Executive Wellbeing – The Case For The Health-Savvy Leader

Executive Wellbeing And The Rise Of The Health-Savvy Leader

Executive wellbeing is key to creating a culture of thriving at work

healthy leader feeling energised

The Untapped Potential of Healthy Leadership

There is increasing recognition that CEO’s, senior leaders and team managers have a vital role to play in employee health and wellbeing. This includes walking the talk and role modelling healthy behaviours. But researchers found that organisations  overlook the importance of the leader’s own health and wellbeing and suggest there is huge untapped potential in healthy leadership for fostering, restoring and strengthening wellbeing in the workplace.

In a series of posts, I will explore the link between leadership and organisational wellbeing and offer a unique perspective on what it means to be a health-savvy leader. In this article, I’ll start with the ‘why’ and look at the rationale for more health-savvy leaders in the workplace by answering:

  • What is the link between wellbeing and leadership?
  • How does the wellbeing of leaders impact organisational health?
  • How can we avoid placing additional pressures on leaders whilst recognising the role they play in workplace wellbeing?

What Is The Link Between Executive Wellbeing and Leadership Effectiveness?

Being well and leading well go hand in hand. Its hard to be our best self when our energy is low. When we’re depleted and running on empty, neuroscience has found that we lose access to our executive functions that are (mostly) responsible for planning, prioritisation, decision-making and self-regulation.

Think about that for a moment. The very things that we need our senior leaders to be able to do well are the first things to suffer when leaders are stressed and exhausted. That means you could have the most highly committed, conscientious and skilled leadership team in the world, but if they are depleted, they can’t put those skills into action. This is hardly ideal at a time when leadership is arguable more complex and demanding than ever before.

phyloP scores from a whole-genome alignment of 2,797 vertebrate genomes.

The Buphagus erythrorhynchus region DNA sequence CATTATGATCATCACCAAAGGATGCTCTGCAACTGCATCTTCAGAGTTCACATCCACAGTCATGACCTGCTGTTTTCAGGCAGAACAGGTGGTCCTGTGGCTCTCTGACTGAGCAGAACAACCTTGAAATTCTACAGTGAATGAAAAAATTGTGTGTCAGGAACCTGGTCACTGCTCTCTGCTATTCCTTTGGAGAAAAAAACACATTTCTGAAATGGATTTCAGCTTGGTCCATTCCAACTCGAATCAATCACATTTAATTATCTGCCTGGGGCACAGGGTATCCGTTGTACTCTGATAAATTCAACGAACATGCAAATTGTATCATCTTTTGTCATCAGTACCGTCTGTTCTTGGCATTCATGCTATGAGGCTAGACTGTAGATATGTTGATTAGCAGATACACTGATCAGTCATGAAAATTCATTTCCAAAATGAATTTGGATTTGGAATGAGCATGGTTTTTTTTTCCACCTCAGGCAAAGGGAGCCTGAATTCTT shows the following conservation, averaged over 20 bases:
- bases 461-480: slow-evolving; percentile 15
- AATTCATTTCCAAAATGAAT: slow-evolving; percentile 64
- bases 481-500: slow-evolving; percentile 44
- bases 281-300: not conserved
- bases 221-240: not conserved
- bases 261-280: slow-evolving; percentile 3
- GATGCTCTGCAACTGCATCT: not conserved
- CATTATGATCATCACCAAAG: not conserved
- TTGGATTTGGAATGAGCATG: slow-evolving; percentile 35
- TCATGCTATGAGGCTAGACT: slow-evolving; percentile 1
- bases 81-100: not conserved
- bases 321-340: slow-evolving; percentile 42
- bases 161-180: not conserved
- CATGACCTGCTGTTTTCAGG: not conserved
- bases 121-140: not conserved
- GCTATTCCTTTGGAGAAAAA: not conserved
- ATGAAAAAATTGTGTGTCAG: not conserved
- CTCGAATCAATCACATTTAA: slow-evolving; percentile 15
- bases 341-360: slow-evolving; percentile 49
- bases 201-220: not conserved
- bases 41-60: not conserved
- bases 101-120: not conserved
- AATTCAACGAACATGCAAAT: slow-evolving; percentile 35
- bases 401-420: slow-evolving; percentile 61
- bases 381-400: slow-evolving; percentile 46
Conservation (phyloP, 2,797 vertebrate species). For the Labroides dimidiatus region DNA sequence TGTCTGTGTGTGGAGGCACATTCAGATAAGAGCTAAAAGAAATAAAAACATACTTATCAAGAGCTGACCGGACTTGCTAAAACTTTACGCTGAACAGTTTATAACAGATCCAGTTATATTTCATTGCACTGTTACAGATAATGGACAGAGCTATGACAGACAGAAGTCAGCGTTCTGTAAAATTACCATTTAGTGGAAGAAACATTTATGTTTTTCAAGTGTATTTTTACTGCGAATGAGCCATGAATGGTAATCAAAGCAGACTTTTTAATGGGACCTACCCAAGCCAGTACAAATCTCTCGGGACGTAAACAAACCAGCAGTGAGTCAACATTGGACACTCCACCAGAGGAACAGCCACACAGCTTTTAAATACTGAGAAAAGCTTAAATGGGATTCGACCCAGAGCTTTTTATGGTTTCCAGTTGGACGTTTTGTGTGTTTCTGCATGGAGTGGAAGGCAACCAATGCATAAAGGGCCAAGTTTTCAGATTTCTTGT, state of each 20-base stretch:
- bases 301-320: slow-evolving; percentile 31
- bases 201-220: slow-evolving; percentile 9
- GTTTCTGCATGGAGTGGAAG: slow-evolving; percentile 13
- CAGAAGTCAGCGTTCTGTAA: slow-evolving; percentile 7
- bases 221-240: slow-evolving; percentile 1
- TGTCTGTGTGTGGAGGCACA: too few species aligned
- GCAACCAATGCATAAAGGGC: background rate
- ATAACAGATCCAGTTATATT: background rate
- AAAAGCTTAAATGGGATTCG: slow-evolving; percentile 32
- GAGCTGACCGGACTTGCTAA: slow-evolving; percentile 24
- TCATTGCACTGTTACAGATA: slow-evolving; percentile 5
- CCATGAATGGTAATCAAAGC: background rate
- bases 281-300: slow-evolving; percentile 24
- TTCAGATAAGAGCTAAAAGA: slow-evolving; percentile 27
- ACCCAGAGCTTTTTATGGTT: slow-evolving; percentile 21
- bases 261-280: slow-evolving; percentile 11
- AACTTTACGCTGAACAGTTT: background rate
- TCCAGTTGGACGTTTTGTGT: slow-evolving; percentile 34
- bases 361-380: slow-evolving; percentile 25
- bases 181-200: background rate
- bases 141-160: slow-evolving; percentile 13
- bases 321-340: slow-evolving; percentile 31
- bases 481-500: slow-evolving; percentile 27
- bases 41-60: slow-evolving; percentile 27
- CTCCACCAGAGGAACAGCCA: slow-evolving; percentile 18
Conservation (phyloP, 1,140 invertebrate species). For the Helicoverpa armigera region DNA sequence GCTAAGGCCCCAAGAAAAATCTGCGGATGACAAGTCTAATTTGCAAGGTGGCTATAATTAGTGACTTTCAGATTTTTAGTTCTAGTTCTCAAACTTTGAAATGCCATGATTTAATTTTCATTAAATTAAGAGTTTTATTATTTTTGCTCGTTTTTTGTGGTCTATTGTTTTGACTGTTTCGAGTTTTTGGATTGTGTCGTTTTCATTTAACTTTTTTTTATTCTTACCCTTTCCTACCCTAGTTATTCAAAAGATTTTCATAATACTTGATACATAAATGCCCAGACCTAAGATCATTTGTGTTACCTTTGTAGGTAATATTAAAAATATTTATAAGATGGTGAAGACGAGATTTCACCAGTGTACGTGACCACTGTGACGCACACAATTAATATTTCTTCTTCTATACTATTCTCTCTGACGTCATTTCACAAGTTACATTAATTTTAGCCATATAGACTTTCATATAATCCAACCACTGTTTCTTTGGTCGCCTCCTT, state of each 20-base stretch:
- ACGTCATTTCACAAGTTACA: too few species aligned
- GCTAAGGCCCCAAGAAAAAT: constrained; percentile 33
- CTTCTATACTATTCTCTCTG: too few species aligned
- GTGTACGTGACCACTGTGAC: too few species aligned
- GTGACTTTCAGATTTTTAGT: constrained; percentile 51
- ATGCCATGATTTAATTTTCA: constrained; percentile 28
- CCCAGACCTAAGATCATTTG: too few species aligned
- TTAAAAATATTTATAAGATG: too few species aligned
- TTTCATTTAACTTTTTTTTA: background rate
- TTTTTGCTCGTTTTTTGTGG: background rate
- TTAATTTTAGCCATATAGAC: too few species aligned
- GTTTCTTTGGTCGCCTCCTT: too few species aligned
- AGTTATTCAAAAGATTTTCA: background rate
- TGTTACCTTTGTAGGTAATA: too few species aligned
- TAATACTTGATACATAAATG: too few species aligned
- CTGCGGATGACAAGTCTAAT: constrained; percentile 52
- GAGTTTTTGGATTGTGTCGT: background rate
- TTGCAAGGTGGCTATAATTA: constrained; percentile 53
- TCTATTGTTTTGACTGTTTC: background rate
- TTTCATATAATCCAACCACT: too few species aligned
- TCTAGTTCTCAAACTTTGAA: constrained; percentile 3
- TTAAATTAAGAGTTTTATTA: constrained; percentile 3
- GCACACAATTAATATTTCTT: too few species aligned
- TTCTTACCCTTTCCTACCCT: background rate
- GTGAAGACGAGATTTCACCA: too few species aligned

The impact goes way beyond performance. Interestingly, wellbeing and energy levels are also linked to ethics. We have a greater tendency to lie and behave unethically when we are tired due to what researchers call ‘psychological depletion’. Its also more challenging to be empathetic and remain open and curious to the perspectives of others when our inner batteries are empty. A fatigued, overwhelmed leadership team is a recipe for a culture of defensiveness, fear and intolerance.

And of course, leaders are human beings too. Their wellbeing is not only a means to a greater end. Their health is their ultimate wealth. Being a leader should not need to equal stress, sacrifice and a gradual drift towards ill-health. We need to do more to support executives to lead from a place of wellbeing and vitality.

Leadership Impact On Employee Wellbeing – A Virtuous Circle Or A Perfect Storm?

Stressed leader

Leaders have an impact on the wellbeing of those around them in several different ways – through their leadership style, how they shape a positive work environment, how they support the wellbeing of others and the extent to which they demonstrate looking after their own wellbeing. The latter is key but often overlooked. In a recent Deloitte study of over 2,100 executives and employees, 82% said that seeing leaders taking care of their wellbeing would motivate them to improve their own.